The above statement was said to me by:

a) Carpenter who just installed a 12X17 foot walk-in closet for my shoes

b) Federal Correctional Facility Orientation Director

c) Father Paul at St. Agnes Church

So the next couple months will be dedicated to unnormal, as opposed to unusual, situations. How much of these unnormal things I will have clearance or clear conscious to write about I don’t know, but maybe I can establish my codeword -- my metaphor now: shoes. Run SK! Run!


The Majesty of Taliesin West

Featured in not one, but two different, Vistavision Videos:

And another with the featured tourist showcase models:

We were on a guided tour when we visited Taliesin West and you have to be with a guide to take photos and video so there weren’t many opportunities to grab the exact Vista Video that I wanted. There were however, endless opportunities to hear the asinine remarks from the dustbillies and retires and dustbilly retires in our tour group.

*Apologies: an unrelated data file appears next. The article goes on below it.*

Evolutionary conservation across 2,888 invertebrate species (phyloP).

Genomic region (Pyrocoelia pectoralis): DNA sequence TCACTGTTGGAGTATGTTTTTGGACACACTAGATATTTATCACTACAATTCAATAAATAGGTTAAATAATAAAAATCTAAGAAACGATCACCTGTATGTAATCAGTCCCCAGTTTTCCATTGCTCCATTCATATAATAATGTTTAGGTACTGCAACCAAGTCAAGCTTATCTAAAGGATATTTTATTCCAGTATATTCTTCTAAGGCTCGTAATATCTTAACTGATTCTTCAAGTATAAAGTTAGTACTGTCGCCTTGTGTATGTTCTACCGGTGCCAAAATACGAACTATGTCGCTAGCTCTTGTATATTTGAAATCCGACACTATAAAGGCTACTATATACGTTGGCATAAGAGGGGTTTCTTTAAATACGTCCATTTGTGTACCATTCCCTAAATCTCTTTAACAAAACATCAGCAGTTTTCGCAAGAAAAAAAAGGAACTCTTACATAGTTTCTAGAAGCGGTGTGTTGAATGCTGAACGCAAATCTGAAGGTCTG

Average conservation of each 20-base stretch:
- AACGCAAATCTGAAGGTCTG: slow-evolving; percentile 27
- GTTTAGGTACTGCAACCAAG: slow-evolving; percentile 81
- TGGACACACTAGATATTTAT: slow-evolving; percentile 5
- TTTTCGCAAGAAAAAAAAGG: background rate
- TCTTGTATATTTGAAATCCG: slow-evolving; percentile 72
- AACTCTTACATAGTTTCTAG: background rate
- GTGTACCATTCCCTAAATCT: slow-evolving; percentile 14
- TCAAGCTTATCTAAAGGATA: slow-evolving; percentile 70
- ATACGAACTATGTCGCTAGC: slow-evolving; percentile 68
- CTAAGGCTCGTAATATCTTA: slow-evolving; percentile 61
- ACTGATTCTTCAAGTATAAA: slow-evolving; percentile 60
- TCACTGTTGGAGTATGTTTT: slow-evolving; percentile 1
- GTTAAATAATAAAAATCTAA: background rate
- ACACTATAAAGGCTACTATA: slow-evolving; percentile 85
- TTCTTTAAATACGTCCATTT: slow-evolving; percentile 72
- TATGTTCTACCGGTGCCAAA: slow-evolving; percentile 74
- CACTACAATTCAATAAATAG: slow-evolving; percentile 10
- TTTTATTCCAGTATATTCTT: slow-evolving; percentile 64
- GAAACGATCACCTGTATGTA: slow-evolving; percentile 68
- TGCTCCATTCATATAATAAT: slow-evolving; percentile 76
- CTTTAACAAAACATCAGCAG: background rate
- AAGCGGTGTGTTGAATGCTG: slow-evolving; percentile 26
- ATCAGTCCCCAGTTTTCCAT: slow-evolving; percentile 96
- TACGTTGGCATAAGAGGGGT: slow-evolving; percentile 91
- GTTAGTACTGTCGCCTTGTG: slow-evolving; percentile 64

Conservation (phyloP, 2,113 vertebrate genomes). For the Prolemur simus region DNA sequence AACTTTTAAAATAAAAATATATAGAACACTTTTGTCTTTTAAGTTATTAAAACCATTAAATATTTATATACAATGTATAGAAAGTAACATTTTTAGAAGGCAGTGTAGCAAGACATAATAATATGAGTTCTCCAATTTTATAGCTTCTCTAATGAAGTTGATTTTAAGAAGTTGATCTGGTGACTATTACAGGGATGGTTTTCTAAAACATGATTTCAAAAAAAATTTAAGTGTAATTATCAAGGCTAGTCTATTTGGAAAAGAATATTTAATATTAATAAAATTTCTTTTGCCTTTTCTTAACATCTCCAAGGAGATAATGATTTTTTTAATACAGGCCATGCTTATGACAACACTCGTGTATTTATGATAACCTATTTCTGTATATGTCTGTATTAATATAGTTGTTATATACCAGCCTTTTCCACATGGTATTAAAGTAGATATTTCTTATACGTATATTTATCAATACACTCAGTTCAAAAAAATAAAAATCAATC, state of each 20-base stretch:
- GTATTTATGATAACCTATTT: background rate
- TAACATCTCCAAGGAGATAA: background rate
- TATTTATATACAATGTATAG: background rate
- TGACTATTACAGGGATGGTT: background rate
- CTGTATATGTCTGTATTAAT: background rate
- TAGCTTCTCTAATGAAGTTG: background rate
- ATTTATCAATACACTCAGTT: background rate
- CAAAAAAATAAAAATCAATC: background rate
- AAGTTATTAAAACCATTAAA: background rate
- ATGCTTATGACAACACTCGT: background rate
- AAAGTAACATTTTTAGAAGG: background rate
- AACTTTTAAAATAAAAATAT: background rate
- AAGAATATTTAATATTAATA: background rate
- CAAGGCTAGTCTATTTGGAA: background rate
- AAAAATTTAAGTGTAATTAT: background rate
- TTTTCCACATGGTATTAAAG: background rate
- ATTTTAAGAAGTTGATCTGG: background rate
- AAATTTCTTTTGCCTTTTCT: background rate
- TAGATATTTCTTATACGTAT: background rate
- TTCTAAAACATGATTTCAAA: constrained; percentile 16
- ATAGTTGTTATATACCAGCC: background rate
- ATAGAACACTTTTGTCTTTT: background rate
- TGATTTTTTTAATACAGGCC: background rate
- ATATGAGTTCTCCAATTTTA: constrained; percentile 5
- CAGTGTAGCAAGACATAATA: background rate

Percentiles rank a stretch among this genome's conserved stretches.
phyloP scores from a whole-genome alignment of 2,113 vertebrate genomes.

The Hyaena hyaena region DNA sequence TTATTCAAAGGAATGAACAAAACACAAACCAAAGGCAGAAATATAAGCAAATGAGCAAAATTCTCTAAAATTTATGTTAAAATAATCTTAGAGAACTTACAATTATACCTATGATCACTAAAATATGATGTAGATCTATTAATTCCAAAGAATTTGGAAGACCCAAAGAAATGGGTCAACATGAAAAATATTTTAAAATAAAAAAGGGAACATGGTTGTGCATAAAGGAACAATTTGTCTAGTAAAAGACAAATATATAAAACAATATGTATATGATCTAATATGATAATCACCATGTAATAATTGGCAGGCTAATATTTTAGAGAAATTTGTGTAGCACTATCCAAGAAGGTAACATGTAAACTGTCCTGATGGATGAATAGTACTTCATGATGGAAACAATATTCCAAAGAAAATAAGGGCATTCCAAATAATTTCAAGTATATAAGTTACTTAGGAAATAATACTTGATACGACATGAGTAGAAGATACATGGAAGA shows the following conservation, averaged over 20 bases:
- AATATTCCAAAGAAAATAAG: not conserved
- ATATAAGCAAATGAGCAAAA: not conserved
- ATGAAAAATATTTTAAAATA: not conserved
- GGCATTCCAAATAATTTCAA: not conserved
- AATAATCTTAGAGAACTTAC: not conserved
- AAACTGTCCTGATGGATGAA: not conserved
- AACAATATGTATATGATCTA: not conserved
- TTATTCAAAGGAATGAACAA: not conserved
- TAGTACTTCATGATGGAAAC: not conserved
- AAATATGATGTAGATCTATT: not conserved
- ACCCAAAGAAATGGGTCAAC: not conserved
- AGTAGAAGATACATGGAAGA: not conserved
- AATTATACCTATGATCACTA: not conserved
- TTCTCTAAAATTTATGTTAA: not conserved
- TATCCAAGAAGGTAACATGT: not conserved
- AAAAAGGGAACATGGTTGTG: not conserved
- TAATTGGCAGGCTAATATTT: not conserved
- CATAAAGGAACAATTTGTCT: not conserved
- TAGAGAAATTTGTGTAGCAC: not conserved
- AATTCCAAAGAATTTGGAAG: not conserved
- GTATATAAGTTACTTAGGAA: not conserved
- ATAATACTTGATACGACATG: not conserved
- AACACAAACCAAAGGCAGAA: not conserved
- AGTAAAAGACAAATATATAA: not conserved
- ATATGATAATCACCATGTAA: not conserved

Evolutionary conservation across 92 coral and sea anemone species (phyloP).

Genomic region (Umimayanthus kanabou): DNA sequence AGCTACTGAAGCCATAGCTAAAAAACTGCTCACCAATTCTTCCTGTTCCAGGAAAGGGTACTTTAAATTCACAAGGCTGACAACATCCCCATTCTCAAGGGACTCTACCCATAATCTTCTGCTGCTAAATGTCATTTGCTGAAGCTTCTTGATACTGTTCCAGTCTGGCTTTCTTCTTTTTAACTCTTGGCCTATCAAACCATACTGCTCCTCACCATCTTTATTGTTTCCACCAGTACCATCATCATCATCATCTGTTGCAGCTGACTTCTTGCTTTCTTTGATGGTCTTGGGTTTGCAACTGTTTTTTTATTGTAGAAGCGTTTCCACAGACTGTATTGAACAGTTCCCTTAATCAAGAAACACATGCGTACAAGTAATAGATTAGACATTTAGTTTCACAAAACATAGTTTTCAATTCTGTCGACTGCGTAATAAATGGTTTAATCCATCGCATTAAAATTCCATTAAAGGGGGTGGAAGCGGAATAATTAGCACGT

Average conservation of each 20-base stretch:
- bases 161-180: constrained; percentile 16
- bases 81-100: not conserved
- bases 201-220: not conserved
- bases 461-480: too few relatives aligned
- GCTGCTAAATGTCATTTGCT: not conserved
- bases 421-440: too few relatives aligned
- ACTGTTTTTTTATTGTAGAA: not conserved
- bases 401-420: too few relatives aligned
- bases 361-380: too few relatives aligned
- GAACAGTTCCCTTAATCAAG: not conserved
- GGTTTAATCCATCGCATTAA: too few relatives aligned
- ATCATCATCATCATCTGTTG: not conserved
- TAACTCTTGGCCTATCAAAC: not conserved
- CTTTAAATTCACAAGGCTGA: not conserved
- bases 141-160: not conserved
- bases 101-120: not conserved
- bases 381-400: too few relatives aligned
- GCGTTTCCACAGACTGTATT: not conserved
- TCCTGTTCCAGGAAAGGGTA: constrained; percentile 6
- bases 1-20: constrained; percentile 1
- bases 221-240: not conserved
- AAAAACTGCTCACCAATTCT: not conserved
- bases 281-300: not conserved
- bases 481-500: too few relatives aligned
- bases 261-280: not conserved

A very vocal old fella actually stopped the tour guide on several occasions just to interject knowledge nuggets like, “These buildings are very angular, like geometric,” and “I don’t know if they thought of this but the sun rises in the east so having the building facing this way was actually a really good idea.. for heating and sunlight.. ya know.” 

To which the tour guide would say, “Yes, Frank Lloyd Wright had good ideas like that. That is why you just paid thirty-eight dollars to tour his compound of architectural genius.”

She didn’t really say that but I bet she wanted to.


Casa Grande Ruins in Vista Video-Vision